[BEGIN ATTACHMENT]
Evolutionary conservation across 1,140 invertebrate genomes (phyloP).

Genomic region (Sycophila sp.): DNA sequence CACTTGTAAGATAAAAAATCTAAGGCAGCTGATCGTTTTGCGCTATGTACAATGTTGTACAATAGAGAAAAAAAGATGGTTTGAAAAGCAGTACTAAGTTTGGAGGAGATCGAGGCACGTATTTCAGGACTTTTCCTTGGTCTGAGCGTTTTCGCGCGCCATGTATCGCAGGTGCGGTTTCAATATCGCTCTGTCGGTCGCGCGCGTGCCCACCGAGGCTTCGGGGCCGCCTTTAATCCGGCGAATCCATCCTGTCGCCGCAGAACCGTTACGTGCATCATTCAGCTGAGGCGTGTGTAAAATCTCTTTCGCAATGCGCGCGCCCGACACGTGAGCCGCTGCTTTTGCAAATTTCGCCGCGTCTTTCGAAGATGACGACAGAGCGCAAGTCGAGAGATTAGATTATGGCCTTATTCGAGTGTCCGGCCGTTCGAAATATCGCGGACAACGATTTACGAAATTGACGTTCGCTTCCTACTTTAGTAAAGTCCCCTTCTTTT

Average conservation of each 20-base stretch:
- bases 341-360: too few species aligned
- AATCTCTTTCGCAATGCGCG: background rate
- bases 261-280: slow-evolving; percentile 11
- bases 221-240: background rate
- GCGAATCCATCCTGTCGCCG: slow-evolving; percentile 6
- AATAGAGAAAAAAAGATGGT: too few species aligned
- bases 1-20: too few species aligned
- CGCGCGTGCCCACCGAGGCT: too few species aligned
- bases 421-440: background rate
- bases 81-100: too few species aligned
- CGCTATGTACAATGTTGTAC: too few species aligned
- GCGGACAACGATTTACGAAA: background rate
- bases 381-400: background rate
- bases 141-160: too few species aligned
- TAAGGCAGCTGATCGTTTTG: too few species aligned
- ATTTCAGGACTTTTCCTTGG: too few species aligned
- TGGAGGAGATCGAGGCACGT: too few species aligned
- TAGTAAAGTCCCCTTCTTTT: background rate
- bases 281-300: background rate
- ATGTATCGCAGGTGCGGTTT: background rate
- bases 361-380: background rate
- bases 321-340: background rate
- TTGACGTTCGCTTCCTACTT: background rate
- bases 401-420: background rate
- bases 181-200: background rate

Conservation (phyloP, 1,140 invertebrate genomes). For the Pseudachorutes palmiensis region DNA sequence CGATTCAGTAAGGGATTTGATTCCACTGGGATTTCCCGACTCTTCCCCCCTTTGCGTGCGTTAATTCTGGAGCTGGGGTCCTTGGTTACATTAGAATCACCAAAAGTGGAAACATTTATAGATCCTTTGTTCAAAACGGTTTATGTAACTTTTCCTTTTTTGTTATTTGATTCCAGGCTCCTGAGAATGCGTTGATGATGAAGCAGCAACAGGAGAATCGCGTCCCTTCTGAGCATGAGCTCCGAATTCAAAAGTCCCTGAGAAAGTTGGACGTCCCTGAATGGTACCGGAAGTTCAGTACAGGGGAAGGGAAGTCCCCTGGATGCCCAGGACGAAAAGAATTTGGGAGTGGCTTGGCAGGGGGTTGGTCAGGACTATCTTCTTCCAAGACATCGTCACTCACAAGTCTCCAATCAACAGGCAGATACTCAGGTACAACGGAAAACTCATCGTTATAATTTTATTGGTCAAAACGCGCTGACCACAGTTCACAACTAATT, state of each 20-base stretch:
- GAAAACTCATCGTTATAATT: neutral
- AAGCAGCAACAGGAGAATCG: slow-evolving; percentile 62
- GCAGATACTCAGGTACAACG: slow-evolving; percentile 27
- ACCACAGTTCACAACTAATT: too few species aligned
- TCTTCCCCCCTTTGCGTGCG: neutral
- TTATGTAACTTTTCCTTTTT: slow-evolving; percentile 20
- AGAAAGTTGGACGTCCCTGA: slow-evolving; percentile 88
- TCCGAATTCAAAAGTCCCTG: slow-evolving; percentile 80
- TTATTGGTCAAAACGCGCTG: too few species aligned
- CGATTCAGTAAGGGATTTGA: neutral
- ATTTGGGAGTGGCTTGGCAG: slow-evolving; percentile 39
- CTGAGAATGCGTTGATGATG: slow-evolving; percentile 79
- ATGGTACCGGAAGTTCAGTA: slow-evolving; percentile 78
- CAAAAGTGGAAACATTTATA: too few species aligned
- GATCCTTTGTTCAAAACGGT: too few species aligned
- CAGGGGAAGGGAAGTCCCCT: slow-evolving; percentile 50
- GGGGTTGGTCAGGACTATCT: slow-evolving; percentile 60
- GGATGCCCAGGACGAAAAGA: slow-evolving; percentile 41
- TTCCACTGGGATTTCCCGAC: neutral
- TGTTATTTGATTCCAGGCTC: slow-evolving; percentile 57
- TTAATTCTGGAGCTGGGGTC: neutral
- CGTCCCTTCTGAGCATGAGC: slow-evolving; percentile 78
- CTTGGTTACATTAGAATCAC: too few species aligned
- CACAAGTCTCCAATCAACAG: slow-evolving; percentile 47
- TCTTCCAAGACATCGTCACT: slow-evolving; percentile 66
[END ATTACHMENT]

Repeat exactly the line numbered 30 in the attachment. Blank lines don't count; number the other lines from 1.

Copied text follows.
- GAAAACTCATCGTTATAATT: neutral